Pho­to: Asmus Koefoed/Stock.adobe.com

Astropho­tog­ra­phy is one of the most allur­ing gen­res of pho­tog­ra­phy, which also stub­born­ly accom­pa­nies one per­sis­tent myth: it is very dif­fi­cult and expen­sive. In fact, as in any oth­er genre, you do not need a lot of mon­ey and some sacred knowl­edge to get start­ed. In this mate­r­i­al, we under­stand what basic set of equip­ment is need­ed for a novice astropho­tog­ra­ph­er.

What you need

Let’s make a reser­va­tion right away, in this arti­cle we will con­sid­er equip­ment specif­i­cal­ly for basic astropho­tog­ra­phy — with it you can pho­to­graph the stars, the Moon, the Milky Way and cre­ate beau­ti­ful land­scapes against the back­ground of the night sky. For shoot­ing dis­tant celes­tial bod­ies and space objects, you will need more spe­cial­ized tools — tele­scopes and field lev­el­ers, and this is a top­ic for a sep­a­rate arti­cle.

There are sev­er­al basic require­ments for equip­ment that is suit­able for shoot­ing the star­ry sky. You should have a cam­era that han­dles high ISOs well, a wide-angle lens of f/2.8 or less, a tri­pod, and a spe­cial astro­nom­i­cal light pol­lu­tion fil­ter if you can’t get far out of town. This is the basic set you need and don’t have to spend a for­tune on.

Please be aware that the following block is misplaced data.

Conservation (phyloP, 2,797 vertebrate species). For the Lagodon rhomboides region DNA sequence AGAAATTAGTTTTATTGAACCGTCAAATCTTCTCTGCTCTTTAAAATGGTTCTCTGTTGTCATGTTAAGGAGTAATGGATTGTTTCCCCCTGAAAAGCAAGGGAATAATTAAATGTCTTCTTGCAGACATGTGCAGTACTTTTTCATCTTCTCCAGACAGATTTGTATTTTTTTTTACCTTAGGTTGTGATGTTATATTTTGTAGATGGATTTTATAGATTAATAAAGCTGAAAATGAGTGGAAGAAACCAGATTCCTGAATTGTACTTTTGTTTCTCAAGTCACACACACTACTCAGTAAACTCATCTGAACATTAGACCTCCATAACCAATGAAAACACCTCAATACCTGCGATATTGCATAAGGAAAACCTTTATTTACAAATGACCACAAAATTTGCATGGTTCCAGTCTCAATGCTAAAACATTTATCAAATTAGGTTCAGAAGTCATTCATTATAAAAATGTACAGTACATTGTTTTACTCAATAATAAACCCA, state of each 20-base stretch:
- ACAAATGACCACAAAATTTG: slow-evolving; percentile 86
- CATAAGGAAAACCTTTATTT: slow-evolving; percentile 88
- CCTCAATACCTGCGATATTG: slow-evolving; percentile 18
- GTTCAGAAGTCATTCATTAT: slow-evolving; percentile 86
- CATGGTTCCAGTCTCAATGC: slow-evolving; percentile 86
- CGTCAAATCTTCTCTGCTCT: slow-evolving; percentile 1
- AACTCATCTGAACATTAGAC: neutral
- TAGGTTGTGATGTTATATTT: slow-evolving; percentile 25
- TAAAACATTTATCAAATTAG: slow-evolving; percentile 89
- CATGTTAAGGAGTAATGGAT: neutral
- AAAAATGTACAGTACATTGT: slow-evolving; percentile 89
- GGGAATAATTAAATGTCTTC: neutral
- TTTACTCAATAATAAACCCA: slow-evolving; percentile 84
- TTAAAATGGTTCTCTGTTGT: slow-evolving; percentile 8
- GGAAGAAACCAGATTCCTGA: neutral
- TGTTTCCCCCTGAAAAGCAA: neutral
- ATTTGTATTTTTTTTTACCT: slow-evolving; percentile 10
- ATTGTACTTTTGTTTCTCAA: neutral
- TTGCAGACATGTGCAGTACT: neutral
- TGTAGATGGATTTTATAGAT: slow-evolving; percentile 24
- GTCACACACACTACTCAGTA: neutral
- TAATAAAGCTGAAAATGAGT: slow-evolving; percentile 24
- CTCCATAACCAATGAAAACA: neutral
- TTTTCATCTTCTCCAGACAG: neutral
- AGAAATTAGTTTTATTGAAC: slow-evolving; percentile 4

The Milky Way and starscapes are a great start for an astropho­tog­ra­ph­er. Pho­to: pixabay.com

There are a lot of options for all these devices on the mar­ket, so it’s not always easy to fig­ure out exact­ly what you need. Luck­i­ly, you don’t have to buy the lat­est and great­est mod­els. Many entry-lev­el cam­eras and bud­get lens­es will do the job. But, of course, the more pro­fes­sion­al the equip­ment, the more you can do, and the less time it will take to post-process.


While almost any cam­era can be used for astropho­tog­ra­phy, some are more suit­able for this genre. Any mod­el that can han­dle ISO well up to 3200 (ide­al­ly up to 6400) will be fine for shoot­ing stars.

“Does well” in this case refers to the min­i­mum amount of dig­i­tal noise at high ISOs. High ISO (3200 and up) means high light sen­si­tiv­i­ty, which is need­ed to get as much light as pos­si­ble while shoot­ing in almost com­plete dark­ness.